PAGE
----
This whole incredibly ingenious system appears to have been powered by fuel acquired from farm waste.
The most remarkable point of this story is that Joseph King aka Speedy managed to keep this absolutely brilliant invention to himself and didn't realise the implications behind such a very clever piece of machinery. Joseph King apparently disappeared in 1957, leaving no clue as to his whereabouts.
Allow yourself at least half a day to enjoy the gardens and sculptures, including the new Whipbird Walk. The eighty-two hectare gardens of the Maroochy Regional Bushland Botanic Gardens have a magic and spirituality that seems to touch all who visit - a place where one can feel connected to nature and one another.
🎨 7. Portal David Low Way, Marcoola
Artist: Simone Eisler
Jointly funded by Council and the Marcoola Traders and Community as part of streetscape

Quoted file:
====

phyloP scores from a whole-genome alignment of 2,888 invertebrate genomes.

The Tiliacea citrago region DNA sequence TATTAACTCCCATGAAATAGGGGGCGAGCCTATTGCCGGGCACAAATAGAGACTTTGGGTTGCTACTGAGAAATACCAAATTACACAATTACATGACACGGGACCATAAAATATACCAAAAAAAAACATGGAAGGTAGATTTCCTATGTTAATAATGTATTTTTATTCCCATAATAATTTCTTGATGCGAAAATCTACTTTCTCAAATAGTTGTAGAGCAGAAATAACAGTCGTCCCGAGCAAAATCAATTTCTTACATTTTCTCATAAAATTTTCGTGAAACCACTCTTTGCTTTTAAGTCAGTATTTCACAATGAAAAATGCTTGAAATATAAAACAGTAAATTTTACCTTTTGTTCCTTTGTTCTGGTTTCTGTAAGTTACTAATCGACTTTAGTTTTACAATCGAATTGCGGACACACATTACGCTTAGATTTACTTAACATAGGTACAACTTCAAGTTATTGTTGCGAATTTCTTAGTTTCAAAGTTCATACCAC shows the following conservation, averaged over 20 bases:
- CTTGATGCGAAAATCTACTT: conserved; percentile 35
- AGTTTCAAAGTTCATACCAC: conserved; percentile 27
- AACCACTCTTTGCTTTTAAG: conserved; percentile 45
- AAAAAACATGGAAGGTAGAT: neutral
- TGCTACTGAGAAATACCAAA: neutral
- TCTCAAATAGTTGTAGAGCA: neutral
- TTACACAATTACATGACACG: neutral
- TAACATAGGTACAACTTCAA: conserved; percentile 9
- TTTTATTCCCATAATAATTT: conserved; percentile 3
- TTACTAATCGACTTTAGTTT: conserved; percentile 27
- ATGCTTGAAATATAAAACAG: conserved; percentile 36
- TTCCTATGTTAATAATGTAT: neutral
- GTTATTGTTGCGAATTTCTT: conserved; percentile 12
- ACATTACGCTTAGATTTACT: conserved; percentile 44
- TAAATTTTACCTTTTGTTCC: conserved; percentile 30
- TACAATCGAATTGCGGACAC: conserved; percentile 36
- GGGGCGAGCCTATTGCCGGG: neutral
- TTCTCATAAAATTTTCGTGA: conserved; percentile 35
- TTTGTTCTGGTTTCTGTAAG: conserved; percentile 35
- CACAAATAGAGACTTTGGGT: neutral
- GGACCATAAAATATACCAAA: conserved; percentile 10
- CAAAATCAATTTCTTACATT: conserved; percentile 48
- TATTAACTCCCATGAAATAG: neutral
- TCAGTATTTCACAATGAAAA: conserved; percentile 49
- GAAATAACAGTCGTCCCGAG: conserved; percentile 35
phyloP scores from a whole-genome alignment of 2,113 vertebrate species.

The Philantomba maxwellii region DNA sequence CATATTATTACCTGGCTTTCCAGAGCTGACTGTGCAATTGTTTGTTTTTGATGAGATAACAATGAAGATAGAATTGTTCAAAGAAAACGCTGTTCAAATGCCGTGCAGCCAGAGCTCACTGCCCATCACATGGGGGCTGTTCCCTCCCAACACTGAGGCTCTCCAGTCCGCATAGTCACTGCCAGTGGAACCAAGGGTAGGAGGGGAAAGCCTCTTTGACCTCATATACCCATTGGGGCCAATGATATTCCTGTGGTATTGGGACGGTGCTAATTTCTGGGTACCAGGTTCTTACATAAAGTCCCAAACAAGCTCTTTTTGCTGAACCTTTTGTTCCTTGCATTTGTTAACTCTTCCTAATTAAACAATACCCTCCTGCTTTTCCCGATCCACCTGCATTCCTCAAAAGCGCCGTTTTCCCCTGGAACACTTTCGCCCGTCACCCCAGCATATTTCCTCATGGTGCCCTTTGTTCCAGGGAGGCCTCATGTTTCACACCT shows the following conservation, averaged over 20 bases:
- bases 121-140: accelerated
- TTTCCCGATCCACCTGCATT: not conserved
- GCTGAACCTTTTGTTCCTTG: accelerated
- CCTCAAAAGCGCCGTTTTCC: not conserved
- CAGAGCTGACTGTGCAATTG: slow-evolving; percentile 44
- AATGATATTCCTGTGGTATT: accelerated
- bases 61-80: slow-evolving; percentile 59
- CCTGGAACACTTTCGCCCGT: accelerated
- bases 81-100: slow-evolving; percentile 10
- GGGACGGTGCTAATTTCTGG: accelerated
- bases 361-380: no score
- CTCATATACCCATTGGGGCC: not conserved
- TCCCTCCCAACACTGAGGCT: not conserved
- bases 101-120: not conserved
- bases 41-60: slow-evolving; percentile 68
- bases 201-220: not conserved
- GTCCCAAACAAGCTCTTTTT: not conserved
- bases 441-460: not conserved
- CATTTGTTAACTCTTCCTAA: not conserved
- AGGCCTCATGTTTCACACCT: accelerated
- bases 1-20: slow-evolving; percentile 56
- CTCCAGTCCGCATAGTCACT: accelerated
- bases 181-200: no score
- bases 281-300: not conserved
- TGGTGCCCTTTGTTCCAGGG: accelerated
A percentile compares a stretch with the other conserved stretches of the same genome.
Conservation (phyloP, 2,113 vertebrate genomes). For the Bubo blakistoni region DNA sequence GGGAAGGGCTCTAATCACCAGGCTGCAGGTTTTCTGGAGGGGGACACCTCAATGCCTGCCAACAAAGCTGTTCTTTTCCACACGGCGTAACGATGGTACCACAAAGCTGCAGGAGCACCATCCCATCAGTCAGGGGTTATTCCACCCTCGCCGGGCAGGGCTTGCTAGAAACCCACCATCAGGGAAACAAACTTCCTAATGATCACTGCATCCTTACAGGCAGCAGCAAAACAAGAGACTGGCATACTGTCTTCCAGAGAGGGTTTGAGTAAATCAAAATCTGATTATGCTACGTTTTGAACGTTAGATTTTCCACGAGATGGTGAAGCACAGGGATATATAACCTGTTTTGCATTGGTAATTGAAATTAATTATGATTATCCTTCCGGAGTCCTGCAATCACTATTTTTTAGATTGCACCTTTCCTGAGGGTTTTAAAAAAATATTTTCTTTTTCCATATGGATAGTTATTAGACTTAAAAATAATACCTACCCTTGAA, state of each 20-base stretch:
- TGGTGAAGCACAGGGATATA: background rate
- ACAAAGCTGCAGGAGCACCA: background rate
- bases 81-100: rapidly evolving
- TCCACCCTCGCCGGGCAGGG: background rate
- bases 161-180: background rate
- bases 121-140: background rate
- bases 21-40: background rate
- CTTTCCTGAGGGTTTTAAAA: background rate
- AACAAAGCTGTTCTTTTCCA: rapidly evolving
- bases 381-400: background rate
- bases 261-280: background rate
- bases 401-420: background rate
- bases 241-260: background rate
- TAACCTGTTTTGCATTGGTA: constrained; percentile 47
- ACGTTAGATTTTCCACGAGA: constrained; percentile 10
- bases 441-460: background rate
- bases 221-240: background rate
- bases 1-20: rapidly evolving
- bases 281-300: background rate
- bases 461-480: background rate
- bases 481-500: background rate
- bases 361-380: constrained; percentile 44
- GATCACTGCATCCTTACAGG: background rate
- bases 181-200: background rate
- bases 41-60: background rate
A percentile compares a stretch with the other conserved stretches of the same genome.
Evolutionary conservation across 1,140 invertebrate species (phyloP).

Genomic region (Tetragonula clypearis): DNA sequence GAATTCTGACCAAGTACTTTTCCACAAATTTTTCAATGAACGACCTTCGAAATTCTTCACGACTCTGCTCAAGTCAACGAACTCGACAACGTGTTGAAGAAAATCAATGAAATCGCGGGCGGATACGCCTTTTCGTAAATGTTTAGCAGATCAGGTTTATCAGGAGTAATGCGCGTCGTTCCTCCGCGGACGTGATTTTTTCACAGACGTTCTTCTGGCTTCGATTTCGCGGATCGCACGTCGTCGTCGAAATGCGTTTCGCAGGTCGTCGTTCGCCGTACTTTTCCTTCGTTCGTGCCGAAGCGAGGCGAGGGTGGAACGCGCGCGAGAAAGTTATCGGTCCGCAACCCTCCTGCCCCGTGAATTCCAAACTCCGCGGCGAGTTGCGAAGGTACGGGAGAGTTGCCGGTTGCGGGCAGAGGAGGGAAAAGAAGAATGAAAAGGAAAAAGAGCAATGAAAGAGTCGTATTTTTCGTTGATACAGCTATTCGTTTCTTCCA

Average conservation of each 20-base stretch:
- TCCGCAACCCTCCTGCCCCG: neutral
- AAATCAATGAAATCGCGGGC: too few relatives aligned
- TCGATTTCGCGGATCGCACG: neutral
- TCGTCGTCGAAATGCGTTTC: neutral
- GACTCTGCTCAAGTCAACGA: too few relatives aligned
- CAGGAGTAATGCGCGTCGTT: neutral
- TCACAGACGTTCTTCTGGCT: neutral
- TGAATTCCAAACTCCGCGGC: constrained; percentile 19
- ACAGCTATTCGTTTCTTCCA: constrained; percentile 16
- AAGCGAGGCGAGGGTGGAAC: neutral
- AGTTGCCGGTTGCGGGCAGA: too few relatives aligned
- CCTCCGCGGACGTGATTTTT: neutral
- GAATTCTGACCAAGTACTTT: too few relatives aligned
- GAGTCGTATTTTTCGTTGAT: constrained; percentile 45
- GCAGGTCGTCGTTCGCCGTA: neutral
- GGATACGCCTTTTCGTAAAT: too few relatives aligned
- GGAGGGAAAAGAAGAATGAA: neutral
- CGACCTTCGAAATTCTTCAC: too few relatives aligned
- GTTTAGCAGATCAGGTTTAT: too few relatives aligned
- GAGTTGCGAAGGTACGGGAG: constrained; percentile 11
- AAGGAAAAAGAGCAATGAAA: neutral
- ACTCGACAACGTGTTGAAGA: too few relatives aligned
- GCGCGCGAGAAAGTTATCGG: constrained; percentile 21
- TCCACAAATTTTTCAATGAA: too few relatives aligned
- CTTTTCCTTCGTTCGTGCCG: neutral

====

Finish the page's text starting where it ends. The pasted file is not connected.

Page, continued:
An interactive piece that children can spend hours climbing and exploring - Image: www.simoneeisler.com
'Portal' by Simone Eisler, is one of a series of bronze artworks, reflecting the coastal and beach life of Marcoola - a link between the aquatic and the urban. This bronze artwork successfully complements other interactive works that are to be found throughout the pedestrian strip and Village Green. Together, these artworks allude to the beach, the rock pools and the ocean's micro-worlds. Portal provides a perfect 'I'll meet you' point, whilst providing a photo opportunity destination too. Children can spend hours climbing and exploring this interactive artwork.
🎨 8. Dialogue 1784 David Low Way, Coolum Esplanade
Artist: Hew Chee Fong
Funded by Council as part of streetscape
The gateway sculpture, Dialogue
Hew Chee Fong is a very talented Hinterland artist, who was commissioned, together with LM Noonan to produce a gateway sculpture for the completed first stage of the Coolum Beautification Project.
🎨 9. Dingle Wall 10 Moreton Parade, corner of Dingle Avenue, Caloundra
Artists: Steven Bordonaro and Cassie Munson
Funded by Council
Dingle Wall is a happy wall